9711 Lancaster Road, Southeast
Hebron, Ohio 43025
Telephone: (740) 927-7890
Toll Free: 800-827-8790
Fax: (740) 929-1614
Incorporated: 1978 as MPW Industrial Services, Inc.
Sales: $92.2 million(2002)
Stock Exchanges: NASDAQ
Ticker Symbol: MPWG
NAIC: 561720 Custodial Services
MPW is a leading provider of technology-based services to industrial facilities, including industrial cleaning and maintenance, facility management and support services, container cleaning, process water purification, and other specialized services.
1972: Monte Black establishes Central Ohio Mobile Power Wash.
1978: The company is incorporated as MPW Industrial Services, Inc.
1990: MPW enters the water purification business.
1993: MPW enters the industrial container cleaning business.
1997: The company goes public.
2000: A majority stake in subsidiary Pentagon Technologies is sold.
2001: The company's filtration business is sold.
MPW Industrial Services Group, Inc. provides industrial cleaning and associated services. While MPW, which stands for Mobile Power Washing, is a public company, its founder, chairman, and CEO, Monte R. Black, owns nearly 60 percent of its stock. With 1,400 employees and 1,200 pieces of major equipment, MPW serves some 800 customers through its headquarters in Hebron, Ohio, and more than 40 operations located in 14 states and Canada. After expanding into new services in the 1990s, MPW has cut back in recent years and now concentrates on three segments. Industrial Cleaning and Facility Maintenance is MPW's oldest area of business. Generally working on-site, the company cleans important operating equipment, its services including dry vacuuming, wet vacuuming, industrial power washing, high pressure water blasting, cryojetic cleaning, and chemical cleaning. The Facility Support division of this business segment cleans industrial facilities, but is much more than a janitorial service. The focus is on contributing to the efficiency and productivity of an operation through effective cleaning. Customers of the segment include the automotive, utility, chemical, pulp and paper, manufacturing, and steel industries. The second of MPW's business segments is Industrial Container Cleaning, primarily devoted to automotive paint manufacturers. The company cleans totes, paint resin containers used in the painting of vehicles. Once thoroughly cleaned, they can be refilled with paint resin and are capable once again of producing a high-quality paint finish. The last business segment is Industrial Process Water Purification. MPW provides water purification trailers, on an emergency or regular basis, catering to the utility, healthcare, manufacturing, and automotive industries. In addition, the company runs an exchange service of small tanks of purified water when smaller quantities are needed.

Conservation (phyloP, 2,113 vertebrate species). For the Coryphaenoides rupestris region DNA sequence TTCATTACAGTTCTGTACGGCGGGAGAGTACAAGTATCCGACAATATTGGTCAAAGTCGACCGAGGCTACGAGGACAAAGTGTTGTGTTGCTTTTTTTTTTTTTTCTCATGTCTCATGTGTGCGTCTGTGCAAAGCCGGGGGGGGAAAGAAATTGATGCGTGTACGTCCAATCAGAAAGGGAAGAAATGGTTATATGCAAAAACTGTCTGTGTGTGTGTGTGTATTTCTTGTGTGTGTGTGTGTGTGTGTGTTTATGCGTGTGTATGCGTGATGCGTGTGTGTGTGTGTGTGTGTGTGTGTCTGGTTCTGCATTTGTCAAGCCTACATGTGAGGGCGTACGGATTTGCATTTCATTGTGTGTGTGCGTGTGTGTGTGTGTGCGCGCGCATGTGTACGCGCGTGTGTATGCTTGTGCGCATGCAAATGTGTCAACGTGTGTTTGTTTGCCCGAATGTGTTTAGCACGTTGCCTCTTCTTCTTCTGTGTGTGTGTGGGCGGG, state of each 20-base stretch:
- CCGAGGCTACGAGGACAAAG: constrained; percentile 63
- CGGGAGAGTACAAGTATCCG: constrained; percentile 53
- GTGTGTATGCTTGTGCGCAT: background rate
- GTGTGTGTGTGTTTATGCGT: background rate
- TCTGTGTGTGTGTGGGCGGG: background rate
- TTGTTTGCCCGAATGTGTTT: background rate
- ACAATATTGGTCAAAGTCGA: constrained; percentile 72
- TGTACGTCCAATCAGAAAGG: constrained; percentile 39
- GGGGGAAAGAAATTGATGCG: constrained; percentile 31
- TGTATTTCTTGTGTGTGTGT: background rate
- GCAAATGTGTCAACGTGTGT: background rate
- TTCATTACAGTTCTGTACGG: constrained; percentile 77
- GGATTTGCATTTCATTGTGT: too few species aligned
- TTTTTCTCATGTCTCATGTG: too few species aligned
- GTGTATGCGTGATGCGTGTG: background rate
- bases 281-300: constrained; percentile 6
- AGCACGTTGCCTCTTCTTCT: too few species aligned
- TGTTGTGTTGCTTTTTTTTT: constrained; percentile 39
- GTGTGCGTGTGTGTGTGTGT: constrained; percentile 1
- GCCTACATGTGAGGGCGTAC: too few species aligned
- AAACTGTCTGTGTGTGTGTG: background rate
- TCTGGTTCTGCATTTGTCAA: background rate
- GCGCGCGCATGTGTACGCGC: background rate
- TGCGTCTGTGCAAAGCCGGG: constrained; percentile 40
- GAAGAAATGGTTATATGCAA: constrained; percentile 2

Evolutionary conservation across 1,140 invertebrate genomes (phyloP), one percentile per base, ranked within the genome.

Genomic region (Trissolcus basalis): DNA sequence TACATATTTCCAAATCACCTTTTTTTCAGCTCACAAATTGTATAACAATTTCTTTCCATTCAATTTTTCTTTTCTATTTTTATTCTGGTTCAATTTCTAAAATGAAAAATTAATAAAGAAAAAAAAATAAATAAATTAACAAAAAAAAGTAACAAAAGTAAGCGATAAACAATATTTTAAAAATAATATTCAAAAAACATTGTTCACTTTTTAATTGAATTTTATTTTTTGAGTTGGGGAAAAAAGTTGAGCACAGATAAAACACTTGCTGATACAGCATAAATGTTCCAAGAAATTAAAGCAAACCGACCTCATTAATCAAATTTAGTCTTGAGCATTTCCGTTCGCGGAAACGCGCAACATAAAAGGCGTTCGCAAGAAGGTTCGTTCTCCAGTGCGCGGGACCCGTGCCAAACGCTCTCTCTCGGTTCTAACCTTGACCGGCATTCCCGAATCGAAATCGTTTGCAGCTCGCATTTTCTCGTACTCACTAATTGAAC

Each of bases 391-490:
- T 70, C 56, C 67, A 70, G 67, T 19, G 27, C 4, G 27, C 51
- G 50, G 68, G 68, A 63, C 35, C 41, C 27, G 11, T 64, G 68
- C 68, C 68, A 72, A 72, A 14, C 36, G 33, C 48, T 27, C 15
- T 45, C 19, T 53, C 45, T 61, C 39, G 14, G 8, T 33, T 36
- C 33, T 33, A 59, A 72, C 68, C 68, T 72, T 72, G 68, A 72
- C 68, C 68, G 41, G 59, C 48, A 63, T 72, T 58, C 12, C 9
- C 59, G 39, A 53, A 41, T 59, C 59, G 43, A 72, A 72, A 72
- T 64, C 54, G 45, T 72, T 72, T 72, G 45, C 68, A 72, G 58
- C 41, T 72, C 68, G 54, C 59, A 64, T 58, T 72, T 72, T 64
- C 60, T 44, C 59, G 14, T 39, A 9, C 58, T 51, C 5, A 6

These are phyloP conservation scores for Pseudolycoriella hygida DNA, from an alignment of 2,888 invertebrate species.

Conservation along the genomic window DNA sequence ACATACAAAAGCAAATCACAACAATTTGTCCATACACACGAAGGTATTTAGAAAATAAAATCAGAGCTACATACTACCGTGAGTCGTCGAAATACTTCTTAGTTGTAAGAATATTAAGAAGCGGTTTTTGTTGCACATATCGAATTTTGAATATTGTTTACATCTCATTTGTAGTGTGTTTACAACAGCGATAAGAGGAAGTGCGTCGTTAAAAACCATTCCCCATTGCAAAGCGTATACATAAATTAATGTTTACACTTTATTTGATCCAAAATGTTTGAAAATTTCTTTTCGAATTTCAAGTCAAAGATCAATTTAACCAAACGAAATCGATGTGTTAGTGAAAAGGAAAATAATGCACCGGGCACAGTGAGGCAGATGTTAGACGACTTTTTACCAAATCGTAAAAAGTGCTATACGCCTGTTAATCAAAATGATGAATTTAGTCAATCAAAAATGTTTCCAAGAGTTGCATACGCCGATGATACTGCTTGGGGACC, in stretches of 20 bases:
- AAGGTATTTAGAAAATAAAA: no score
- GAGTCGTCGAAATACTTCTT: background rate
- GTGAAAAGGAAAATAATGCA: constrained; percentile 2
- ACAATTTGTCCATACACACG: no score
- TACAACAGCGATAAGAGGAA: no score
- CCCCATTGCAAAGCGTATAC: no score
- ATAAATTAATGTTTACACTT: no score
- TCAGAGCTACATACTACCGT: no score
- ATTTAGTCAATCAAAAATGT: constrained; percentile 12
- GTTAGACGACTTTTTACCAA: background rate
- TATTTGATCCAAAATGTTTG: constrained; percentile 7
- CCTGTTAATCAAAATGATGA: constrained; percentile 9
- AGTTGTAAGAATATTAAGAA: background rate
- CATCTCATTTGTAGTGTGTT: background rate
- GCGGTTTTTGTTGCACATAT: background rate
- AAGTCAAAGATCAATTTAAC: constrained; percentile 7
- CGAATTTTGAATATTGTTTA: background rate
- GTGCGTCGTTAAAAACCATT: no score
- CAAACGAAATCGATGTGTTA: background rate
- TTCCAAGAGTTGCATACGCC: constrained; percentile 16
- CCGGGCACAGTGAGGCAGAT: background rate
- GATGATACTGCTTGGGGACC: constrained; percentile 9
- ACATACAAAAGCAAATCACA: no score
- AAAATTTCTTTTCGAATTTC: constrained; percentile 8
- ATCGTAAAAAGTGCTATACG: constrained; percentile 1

Company Established in 1972
MPW's founder, Monte Black, was only 20 years old when in 1972 he borrowed $5,000 from his father to buy a truck and a power washer and start a business in Baltimore, Ohio. He called it Central Ohio Mobile Power Wash, and as a one-man operation he washed trucks. Black earned a reputation as a hard worker, showing up early for jobs and following up with customers to ensure satisfaction. As a result, he secured new business through word of mouth, and even decades later most of MPW's new customers came through referrals from current customers. By 1977, Black had six trucks and 14 employees and was successful enough to build his first office. A year later, he reached an important turning point when a friend who worked at American Electric Power advised him that the plant was a potential client for the services offered by Black's company. Black incorporated his business as MPW Industrial Services, Inc. in 1978, as he began to add more trucks to his fleet and purchase the high-tech equipment necessary to offer new cleaning services in factories. He also began to expand his geographical reach.
MPW grew steadily for the next ten years, then Black named William C. Clark to serve as president and chief operating officer (COO). Charged with guiding the company to the next level of growth, Clark aimed to make MPW into America's premier environmental and industrial cleaning service company. Over the next five years, the company doubled in size and revenues, which approached $50 million. In the 1990s, MPW began to expand beyond industrial cleaning. It entered the industrial process water purification business in 1990, then in 1993 became involved in industrial container cleaning, initially working for a single customer on site. By then, in addition to its headquarters in Hebron, MPW had Ohio offices in Cleveland, Youngstown, Toledo, Lima, and Newark. The company had additional operations in Pittsburgh, Pennsylvania; Savannah and Augusta, Georgia; Jacksonville, Florida; and Alliston, Ontario, Canada.
Clark Dies in Helicopter Accident